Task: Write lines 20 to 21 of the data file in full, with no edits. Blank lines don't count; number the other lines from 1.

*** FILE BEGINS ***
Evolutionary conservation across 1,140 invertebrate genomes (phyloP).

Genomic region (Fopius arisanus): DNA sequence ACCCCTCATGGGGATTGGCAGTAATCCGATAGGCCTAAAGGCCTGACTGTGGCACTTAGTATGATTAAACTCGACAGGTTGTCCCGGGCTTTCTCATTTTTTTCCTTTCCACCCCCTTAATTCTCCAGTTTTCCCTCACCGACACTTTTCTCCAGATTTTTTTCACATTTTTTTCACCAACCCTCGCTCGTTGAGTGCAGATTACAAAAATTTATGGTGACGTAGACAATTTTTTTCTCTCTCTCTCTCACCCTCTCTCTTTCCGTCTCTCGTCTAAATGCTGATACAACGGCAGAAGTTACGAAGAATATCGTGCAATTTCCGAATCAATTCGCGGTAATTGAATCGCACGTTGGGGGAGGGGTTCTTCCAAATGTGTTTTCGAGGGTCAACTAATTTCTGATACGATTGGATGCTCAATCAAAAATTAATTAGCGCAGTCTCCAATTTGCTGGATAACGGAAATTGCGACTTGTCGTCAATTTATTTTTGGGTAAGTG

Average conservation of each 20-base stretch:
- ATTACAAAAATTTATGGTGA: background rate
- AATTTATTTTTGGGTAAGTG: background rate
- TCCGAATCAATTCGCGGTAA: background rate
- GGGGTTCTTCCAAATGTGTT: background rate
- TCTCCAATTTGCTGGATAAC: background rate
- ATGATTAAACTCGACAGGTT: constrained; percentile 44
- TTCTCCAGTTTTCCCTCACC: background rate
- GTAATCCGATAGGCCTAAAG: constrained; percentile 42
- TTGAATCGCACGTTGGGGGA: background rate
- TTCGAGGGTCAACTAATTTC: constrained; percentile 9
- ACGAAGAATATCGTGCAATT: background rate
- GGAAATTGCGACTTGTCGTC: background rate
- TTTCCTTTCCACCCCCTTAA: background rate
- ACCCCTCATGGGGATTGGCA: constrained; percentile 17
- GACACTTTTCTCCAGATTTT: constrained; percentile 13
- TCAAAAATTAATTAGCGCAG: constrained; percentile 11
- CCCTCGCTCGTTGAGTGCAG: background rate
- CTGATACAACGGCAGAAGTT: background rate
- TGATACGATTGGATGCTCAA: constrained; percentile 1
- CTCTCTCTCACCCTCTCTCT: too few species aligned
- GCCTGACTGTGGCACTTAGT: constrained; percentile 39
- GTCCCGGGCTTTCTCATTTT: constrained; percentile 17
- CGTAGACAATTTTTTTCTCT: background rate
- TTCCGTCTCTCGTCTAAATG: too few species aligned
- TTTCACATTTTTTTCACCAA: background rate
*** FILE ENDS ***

- CCCTCGCTCGTTGAGTGCAG: background rate
- CTGATACAACGGCAGAAGTT: background rate